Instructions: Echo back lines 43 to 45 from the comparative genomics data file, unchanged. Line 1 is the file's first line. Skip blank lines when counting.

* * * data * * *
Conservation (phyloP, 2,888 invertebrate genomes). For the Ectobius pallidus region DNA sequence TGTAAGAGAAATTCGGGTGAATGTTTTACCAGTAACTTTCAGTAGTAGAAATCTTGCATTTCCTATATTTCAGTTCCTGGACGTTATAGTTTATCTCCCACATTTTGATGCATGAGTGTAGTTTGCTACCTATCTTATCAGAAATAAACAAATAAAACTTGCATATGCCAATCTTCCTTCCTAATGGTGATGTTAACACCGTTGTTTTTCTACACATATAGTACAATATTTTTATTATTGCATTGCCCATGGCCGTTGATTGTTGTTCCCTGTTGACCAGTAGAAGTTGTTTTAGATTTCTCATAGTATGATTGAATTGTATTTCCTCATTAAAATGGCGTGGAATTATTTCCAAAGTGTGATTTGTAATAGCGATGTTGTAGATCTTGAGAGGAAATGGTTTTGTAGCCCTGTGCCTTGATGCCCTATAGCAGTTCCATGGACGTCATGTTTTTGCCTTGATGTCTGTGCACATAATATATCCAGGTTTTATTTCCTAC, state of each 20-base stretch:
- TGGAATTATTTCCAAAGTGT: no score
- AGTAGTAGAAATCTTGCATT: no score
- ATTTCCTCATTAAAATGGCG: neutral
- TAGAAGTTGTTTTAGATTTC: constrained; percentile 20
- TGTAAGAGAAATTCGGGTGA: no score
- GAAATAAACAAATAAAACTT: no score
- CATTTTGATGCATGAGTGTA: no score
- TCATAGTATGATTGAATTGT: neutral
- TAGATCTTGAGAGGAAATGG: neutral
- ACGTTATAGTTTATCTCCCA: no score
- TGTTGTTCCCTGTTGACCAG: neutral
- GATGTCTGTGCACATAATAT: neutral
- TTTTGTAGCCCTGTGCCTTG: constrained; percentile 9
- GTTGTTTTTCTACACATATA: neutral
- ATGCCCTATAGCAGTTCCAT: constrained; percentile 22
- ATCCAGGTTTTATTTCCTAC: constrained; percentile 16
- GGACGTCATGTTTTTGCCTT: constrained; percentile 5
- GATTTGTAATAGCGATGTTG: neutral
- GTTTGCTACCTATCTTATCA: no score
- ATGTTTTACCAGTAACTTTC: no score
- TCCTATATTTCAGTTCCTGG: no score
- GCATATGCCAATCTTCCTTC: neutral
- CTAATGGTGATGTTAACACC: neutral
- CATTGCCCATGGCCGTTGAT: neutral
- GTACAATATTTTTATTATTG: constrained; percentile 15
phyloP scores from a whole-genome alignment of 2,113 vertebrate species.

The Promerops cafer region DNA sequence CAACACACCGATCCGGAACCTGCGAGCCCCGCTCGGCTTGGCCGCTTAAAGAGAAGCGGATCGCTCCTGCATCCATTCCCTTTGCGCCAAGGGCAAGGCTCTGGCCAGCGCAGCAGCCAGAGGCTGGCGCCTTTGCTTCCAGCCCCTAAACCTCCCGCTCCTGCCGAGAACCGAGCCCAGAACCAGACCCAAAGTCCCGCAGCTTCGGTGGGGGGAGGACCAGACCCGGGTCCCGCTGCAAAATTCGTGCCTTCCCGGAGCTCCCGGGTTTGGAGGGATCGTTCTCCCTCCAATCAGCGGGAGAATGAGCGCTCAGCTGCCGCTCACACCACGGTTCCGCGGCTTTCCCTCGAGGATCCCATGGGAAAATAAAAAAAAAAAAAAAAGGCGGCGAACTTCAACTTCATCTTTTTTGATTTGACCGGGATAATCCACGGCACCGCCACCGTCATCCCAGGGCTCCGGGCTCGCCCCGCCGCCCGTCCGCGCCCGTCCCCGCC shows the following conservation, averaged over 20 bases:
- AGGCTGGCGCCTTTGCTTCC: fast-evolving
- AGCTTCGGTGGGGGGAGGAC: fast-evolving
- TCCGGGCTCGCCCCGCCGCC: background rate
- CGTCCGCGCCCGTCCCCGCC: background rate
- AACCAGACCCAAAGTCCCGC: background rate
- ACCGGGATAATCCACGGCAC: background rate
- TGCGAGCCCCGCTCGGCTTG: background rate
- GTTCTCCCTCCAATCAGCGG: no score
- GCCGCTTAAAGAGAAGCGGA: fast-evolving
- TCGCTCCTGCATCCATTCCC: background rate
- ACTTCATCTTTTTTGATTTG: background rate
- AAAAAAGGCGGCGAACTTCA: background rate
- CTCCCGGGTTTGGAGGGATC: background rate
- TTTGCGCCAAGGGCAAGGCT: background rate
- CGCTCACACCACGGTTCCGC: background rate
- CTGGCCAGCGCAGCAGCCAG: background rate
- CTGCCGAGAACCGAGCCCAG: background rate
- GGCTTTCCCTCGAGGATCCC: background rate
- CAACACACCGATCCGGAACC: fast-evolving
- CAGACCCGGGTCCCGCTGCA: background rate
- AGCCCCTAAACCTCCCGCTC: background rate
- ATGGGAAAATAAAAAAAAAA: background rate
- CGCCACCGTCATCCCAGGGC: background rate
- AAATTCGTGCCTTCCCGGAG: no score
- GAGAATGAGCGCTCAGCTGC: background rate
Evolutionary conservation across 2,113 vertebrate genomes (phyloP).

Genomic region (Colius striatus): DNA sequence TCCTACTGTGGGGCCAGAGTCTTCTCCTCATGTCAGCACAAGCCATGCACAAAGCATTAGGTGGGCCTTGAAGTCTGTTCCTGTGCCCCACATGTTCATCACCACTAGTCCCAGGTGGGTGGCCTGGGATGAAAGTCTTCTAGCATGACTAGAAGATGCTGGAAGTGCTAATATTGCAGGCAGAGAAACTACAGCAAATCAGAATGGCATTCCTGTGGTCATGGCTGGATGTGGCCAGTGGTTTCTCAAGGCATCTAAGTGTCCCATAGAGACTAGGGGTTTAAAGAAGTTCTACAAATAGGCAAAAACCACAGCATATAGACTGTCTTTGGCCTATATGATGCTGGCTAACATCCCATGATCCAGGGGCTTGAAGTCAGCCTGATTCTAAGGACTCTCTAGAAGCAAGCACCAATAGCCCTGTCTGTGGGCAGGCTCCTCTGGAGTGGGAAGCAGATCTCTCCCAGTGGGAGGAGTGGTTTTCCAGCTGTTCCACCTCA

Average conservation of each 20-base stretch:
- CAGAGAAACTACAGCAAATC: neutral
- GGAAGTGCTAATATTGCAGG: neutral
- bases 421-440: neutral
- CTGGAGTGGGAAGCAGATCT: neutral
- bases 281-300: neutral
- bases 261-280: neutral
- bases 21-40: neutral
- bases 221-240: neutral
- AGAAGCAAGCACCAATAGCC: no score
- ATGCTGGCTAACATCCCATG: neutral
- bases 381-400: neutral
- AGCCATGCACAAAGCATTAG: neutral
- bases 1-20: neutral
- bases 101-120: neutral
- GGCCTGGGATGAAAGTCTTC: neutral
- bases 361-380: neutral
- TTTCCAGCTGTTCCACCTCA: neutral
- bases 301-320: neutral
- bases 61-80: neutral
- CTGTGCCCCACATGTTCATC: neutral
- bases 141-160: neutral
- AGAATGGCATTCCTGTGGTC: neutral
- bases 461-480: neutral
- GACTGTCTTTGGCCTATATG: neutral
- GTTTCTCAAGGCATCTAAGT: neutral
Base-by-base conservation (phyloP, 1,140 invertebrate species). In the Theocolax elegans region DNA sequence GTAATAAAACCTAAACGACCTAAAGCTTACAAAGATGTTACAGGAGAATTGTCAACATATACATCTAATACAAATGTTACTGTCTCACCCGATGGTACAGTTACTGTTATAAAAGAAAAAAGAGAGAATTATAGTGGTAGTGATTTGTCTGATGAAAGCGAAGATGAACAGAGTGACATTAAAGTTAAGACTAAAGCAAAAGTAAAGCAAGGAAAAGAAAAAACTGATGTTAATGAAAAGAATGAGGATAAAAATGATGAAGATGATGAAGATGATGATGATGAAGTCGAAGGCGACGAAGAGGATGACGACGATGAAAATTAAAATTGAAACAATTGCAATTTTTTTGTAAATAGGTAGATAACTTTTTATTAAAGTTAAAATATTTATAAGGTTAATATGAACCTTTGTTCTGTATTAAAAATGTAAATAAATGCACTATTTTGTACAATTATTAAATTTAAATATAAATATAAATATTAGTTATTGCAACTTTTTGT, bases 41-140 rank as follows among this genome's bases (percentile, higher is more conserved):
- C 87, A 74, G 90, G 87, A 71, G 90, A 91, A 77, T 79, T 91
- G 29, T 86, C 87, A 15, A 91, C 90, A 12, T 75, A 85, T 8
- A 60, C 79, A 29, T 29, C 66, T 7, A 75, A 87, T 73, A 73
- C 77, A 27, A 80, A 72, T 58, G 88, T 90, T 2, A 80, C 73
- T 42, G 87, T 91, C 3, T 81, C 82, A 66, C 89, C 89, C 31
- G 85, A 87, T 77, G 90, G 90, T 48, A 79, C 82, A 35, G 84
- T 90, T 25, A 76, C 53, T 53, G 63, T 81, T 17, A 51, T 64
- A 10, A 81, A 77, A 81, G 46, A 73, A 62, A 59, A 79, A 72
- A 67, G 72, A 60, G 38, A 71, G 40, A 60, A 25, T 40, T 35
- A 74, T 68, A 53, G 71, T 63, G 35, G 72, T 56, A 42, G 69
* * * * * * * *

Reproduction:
- CGCTCACACCACGGTTCCGC: background rate
- CTGGCCAGCGCAGCAGCCAG: background rate
- CTGCCGAGAACCGAGCCCAG: background rate